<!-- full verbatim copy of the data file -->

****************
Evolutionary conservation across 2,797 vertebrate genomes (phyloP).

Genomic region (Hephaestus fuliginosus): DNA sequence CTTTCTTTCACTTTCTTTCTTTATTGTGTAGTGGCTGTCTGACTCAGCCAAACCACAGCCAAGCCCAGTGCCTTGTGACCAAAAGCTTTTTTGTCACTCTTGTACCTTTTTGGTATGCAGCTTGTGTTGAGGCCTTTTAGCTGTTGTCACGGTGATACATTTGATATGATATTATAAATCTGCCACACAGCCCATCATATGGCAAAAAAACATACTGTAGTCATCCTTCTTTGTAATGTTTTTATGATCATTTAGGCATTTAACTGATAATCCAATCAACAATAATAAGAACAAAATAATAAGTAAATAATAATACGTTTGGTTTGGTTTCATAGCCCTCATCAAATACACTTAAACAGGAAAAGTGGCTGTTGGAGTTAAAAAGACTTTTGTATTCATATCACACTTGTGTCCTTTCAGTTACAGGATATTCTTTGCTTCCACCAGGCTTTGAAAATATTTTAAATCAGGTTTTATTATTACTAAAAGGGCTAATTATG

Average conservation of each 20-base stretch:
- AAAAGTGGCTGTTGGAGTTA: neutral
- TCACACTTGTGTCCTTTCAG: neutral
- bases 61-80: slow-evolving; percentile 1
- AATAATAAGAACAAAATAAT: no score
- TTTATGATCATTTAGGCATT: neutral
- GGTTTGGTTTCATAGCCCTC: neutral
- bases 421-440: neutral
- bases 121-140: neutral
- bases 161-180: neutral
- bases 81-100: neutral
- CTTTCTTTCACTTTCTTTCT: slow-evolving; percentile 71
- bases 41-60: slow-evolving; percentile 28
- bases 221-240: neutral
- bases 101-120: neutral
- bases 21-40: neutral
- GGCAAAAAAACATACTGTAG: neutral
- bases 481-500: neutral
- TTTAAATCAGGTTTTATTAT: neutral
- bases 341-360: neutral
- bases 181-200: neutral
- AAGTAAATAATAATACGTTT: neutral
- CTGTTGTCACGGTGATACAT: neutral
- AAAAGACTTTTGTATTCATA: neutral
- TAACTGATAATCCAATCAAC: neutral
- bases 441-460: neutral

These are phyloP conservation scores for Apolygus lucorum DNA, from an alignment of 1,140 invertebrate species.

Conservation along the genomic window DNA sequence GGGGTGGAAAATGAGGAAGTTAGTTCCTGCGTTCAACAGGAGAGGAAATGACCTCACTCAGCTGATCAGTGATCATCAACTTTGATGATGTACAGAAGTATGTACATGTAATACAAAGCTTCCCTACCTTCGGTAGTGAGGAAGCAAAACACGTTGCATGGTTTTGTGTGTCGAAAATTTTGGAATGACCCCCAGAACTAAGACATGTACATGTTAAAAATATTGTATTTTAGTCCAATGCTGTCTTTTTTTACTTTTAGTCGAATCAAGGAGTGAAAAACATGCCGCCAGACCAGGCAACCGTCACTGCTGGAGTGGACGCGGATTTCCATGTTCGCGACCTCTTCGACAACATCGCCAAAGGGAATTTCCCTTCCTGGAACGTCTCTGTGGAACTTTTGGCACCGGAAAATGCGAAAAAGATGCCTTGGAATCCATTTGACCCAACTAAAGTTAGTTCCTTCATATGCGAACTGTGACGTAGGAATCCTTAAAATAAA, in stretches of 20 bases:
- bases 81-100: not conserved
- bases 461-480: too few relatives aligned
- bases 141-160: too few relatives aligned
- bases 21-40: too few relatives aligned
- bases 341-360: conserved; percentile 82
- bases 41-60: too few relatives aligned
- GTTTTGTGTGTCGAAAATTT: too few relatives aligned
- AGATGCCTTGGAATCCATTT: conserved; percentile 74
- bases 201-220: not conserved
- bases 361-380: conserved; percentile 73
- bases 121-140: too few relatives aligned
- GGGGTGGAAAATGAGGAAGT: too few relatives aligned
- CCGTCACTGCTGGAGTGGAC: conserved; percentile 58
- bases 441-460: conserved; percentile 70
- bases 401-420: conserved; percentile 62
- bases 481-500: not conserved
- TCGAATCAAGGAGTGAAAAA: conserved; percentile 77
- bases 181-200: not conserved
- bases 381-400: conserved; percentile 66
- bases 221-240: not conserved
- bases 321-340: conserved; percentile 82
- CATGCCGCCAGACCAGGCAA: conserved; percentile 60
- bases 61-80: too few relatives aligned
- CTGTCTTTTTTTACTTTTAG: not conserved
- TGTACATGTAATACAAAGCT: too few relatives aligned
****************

Evolutionary conservation across 2,797 vertebrate genomes (phyloP).

Genomic region (Hephaestus fuliginosus): DNA sequence CTTTCTTTCACTTTCTTTCTTTATTGTGTAGTGGCTGTCTGACTCAGCCAAACCACAGCCAAGCCCAGTGCCTTGTGACCAAAAGCTTTTTTGTCACTCTTGTACCTTTTTGGTATGCAGCTTGTGTTGAGGCCTTTTAGCTGTTGTCACGGTGATACATTTGATATGATATTATAAATCTGCCACACAGCCCATCATATGGCAAAAAAACATACTGTAGTCATCCTTCTTTGTAATGTTTTTATGATCATTTAGGCATTTAACTGATAATCCAATCAACAATAATAAGAACAAAATAATAAGTAAATAATAATACGTTTGGTTTGGTTTCATAGCCCTCATCAAATACACTTAAACAGGAAAAGTGGCTGTTGGAGTTAAAAAGACTTTTGTATTCATATCACACTTGTGTCCTTTCAGTTACAGGATATTCTTTGCTTCCACCAGGCTTTGAAAATATTTTAAATCAGGTTTTATTATTACTAAAAGGGCTAATTATG

Average conservation of each 20-base stretch:
- AAAAGTGGCTGTTGGAGTTA: neutral
- TCACACTTGTGTCCTTTCAG: neutral
- bases 61-80: slow-evolving; percentile 1
- AATAATAAGAACAAAATAAT: no score
- TTTATGATCATTTAGGCATT: neutral
- GGTTTGGTTTCATAGCCCTC: neutral
- bases 421-440: neutral
- bases 121-140: neutral
- bases 161-180: neutral
- bases 81-100: neutral
- CTTTCTTTCACTTTCTTTCT: slow-evolving; percentile 71
- bases 41-60: slow-evolving; percentile 28
- bases 221-240: neutral
- bases 101-120: neutral
- bases 21-40: neutral
- GGCAAAAAAACATACTGTAG: neutral
- bases 481-500: neutral
- TTTAAATCAGGTTTTATTAT: neutral
- bases 341-360: neutral
- bases 181-200: neutral
- AAGTAAATAATAATACGTTT: neutral
- CTGTTGTCACGGTGATACAT: neutral
- AAAAGACTTTTGTATTCATA: neutral
- TAACTGATAATCCAATCAAC: neutral
- bases 441-460: neutral

These are phyloP conservation scores for Apolygus lucorum DNA, from an alignment of 1,140 invertebrate species.

Conservation along the genomic window DNA sequence GGGGTGGAAAATGAGGAAGTTAGTTCCTGCGTTCAACAGGAGAGGAAATGACCTCACTCAGCTGATCAGTGATCATCAACTTTGATGATGTACAGAAGTATGTACATGTAATACAAAGCTTCCCTACCTTCGGTAGTGAGGAAGCAAAACACGTTGCATGGTTTTGTGTGTCGAAAATTTTGGAATGACCCCCAGAACTAAGACATGTACATGTTAAAAATATTGTATTTTAGTCCAATGCTGTCTTTTTTTACTTTTAGTCGAATCAAGGAGTGAAAAACATGCCGCCAGACCAGGCAACCGTCACTGCTGGAGTGGACGCGGATTTCCATGTTCGCGACCTCTTCGACAACATCGCCAAAGGGAATTTCCCTTCCTGGAACGTCTCTGTGGAACTTTTGGCACCGGAAAATGCGAAAAAGATGCCTTGGAATCCATTTGACCCAACTAAAGTTAGTTCCTTCATATGCGAACTGTGACGTAGGAATCCTTAAAATAAA, in stretches of 20 bases:
- bases 81-100: not conserved
- bases 461-480: too few relatives aligned
- bases 141-160: too few relatives aligned
- bases 21-40: too few relatives aligned
- bases 341-360: conserved; percentile 82
- bases 41-60: too few relatives aligned
- GTTTTGTGTGTCGAAAATTT: too few relatives aligned
- AGATGCCTTGGAATCCATTT: conserved; percentile 74
- bases 201-220: not conserved
- bases 361-380: conserved; percentile 73
- bases 121-140: too few relatives aligned
- GGGGTGGAAAATGAGGAAGT: too few relatives aligned
- CCGTCACTGCTGGAGTGGAC: conserved; percentile 58
- bases 441-460: conserved; percentile 70
- bases 401-420: conserved; percentile 62
- bases 481-500: not conserved
- TCGAATCAAGGAGTGAAAAA: conserved; percentile 77
- bases 181-200: not conserved
- bases 381-400: conserved; percentile 66
- bases 221-240: not conserved
- bases 321-340: conserved; percentile 82
- CATGCCGCCAGACCAGGCAA: conserved; percentile 60
- bases 61-80: too few relatives aligned
- CTGTCTTTTTTTACTTTTAG: not conserved
- TGTACATGTAATACAAAGCT: too few relatives aligned